susceptibility of ultra-bacteria to heat?

Anne Thomas anne.t at net.ntl.com
Sat Jul 10 04:01:18 EST 1999

Cryptosporidia are oocysts.... not bacteria. Probably they contaminated
the water supply. This has happened in a few areas in US + Britain and
can cause widespread infection in populations. Water treatment plants
usually screen for Cryptosporidia but sometimes they slip through the
net obviously. Although it is a self limiting disease... diarrhoea can
last for a week or so... it can be a major problem for immunocompromised


*selah* wrote:
> I was wondering what the arguments are against the existence of these
> bacteria? There was an epidemic of cryptosporidium in Milwaukee that
> caused over 400,000 people to be infected. What do these scientists think
> happened there?
> On Wed, 07 Jul 1999 13:01:49 -0500, Timothy Paustian
> <paustian at bact.wisc.edu> wrote:
> >*selah* wrote:
> >>
> >> I was wondering if the "ultra"-bacteria (bacteria the size of viruses such
> >> as crytosporidium, etc.) are as resistant to heat sterilization as other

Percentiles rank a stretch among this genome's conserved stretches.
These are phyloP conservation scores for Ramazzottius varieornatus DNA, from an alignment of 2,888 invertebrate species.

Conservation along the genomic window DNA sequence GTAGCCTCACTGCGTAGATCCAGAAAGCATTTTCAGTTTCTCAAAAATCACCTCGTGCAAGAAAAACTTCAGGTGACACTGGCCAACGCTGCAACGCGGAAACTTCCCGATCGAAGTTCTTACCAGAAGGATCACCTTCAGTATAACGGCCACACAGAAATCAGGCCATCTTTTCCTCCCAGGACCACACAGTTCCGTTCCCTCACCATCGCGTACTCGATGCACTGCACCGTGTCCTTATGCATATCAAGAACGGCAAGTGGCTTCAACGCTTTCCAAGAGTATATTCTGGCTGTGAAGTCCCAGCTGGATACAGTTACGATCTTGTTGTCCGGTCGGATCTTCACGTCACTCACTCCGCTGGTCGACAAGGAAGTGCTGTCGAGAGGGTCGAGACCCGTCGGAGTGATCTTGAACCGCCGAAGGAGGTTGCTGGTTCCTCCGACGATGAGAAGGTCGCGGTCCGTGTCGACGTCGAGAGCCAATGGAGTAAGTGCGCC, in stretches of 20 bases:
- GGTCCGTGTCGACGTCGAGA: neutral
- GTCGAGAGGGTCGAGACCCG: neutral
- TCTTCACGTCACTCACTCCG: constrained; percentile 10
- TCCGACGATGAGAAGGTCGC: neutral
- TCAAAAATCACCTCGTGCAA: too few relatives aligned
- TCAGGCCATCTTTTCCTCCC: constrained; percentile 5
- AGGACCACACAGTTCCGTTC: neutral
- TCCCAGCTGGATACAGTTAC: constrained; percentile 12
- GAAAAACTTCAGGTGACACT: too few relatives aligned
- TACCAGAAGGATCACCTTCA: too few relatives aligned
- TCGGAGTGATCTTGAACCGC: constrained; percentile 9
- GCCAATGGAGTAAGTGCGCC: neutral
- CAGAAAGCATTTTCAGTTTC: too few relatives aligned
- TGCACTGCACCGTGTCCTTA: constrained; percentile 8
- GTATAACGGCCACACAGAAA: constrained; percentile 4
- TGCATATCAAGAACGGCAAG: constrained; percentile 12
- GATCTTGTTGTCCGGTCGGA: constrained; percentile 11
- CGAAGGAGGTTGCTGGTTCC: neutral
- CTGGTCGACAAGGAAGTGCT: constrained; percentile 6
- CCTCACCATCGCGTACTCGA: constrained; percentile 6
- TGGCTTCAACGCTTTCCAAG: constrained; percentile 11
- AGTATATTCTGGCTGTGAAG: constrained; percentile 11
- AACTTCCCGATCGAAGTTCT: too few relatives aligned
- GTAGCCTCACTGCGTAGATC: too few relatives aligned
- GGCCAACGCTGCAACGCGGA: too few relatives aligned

> >> bacteria - i.e. needing 120 degrees C for 20 minutes - or if it's like
> >> viruses needing only 80 degrees C for a minutes or so.
> >>
> >> Thanks.
> >>
> >
> >Ultrasmall bacteria are still controversial. They really haven't proven
> >to many scientists that they do exist. I would speculate that they are
> >as heat resistant as other bacteria, but that entirely depends upon the species.
> >
> >--
> >Cheers,
> >
> >Timothy Paustian
> >Univ.of Wisconsin-Madison
> >Madison, WI
> >http://www.bact.wisc.edu/gradstudies/paustian.html
> --
> Remove iii from address to reply.

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